AVP WORKS!!

Santa Barbara Unified School District is tracking students who take AVP workshops;

Total # of Students completing Basic workshops = 131   Current Grade levels = 7-12           

 Students referred by Assistant Principals at all nine Middle and High schools, who complete the Basic workshop receive not only 20 hours of community service, but have their suspension removed from their record and indication that they have graduated from an AVP workshop.

In a Spring  2020 verbal report from Dr. Wageneck, Assistant Superintendent of Student Services, said she was seeing a substantial decrease in fights, violence, office referrals and especially truancy. Enough so that she was  considering  SBAVP for funding from the SBUSD, which COVID-19 has eliminated.

All workshop teams include youth trained to facilitate workshop as well as a couple of adults.


University of California Santa Barbara is in the middle of a study of youth workshop participant attitudes. Available in 2021.

AVP is a “million-hour baby” for California Department of Corrections and Rehabilitation.  

Over 1 million hours have been spent by  CDCR Inmates in AVP workshops over the past 20 years.

AVP/California  has been consistently invited by wardens and inmates to offer monthly  workshops in an increasing number of  prisons. Now in 25, plus 6 Fire Camps.  

Parole boards recommend inmates take AVP workshops before they come to their next board hearing.  

ARC (Anti- Recidivism Coalition) founder Scott Budnick attests to the success of the AVP experience in  those parolees who have taken an AVP workshop are the most successful.

Research on Anger/Recidivism  reduction by AVP Project workshops:

A recent study in a Minnesota prison has provided objective evidence of AVP effectiveness. Researchers measured the effects of AVP on reducing an individual’s tendency to become angry.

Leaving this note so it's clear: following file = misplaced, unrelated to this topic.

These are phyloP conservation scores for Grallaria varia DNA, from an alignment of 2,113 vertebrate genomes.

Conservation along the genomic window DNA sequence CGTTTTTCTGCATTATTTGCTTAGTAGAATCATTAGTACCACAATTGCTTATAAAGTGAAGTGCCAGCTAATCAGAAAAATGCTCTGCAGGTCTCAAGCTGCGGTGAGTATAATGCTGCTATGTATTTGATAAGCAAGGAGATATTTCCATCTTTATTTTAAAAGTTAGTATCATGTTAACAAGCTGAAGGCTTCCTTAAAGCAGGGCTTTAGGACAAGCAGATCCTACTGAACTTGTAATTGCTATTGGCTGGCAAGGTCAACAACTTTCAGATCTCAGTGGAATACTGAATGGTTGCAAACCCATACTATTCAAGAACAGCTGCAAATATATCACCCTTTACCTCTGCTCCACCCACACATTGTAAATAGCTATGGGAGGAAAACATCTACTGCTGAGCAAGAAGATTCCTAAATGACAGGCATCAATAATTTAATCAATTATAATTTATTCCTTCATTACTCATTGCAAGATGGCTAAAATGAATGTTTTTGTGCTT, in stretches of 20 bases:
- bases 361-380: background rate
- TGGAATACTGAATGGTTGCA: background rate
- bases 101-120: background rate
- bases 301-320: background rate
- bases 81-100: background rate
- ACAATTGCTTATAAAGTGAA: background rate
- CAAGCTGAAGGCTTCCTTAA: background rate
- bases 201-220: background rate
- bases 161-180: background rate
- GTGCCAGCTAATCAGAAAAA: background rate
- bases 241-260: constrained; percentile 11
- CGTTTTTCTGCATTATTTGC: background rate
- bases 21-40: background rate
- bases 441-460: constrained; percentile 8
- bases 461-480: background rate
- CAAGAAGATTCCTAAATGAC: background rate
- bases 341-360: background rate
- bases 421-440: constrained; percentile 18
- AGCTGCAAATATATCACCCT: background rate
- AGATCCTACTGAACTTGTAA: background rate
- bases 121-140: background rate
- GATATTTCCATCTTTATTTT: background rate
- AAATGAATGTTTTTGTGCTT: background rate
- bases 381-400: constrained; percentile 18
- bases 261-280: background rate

After experiencing only the Basic 20-hour  workshop, participants’ predisposition to anger was significantly reduced. After experiencing the advanced workshop and training for facilitators, the impact was even greater. The average  score decreased from about 20 to a score of 15, a 25% reduction.  This dramatic reduction in tendency to get angry continued to the two-year follow-up   assessment.  This suggests AVP is an effective method for reducing anger.                                                               

These results are consistent with other studies that showed AVP reduced inmate behavior write-ups by 60% and recidivism by 46% [three years after release, only 13.5% committed a new felony.

This 45-year-old program is operating in 45 countries successfully reducing conflict in local communities and is repeatedly sought after by more communities and prisons.

As students have (often begrudgingly) attended AVP workshops, they regularly report that they very much liked the workshops and enjoyed their weekend with the group.  Some of the students have continued on to additional workshops, and many more say that they want to continue on and will work further with JP.  Students have been great ambassadors to others as well saying that they will like it if they go. ~ Dean of Student Engagement, James Bedard, La Cuesta Continuation School and Alta Vista Alternative High Schools, SBUnified School District

Research and Accolades:

Why we are offering the AVP Experience to at-risk youth?

Almost every time we are in a workshop in prison, inmates lament:

“I wish I’d had this workshop before I caught my crime. I wouldn’t be here now.”

Check out these comments by youth and adults who have taken an AVP workshop.Teens speak in their own words:

I learned in the AVP Experience…
“that I can change”
“I will think more about how my choices effect those around me.”
“Need to be better at listening”
“We can all relate to how violence affects us.”
“Like to smile.”
“I learned how to trust others during this workshop”
“Being patient, aware and respectful will get me far in life”
“It will make me more aware.”
“Put yourself in others shoes”
“It will prevent us from getting in fight.”
“everyone’s different”

Adults in workshops with youth:

“The most valuable aspects of this experience were being able to share in an open safe place. To go through this process with juveniles who are in a pivotal moment in their lives. Seeing them connect the dots, that just because of something they did; doesn’t mean that’s who they are. Being able to connect with others on an honest level.”

“Conflict is part of the human emotions spectrum – it will rise, but I learned new ways on how to resolve it.”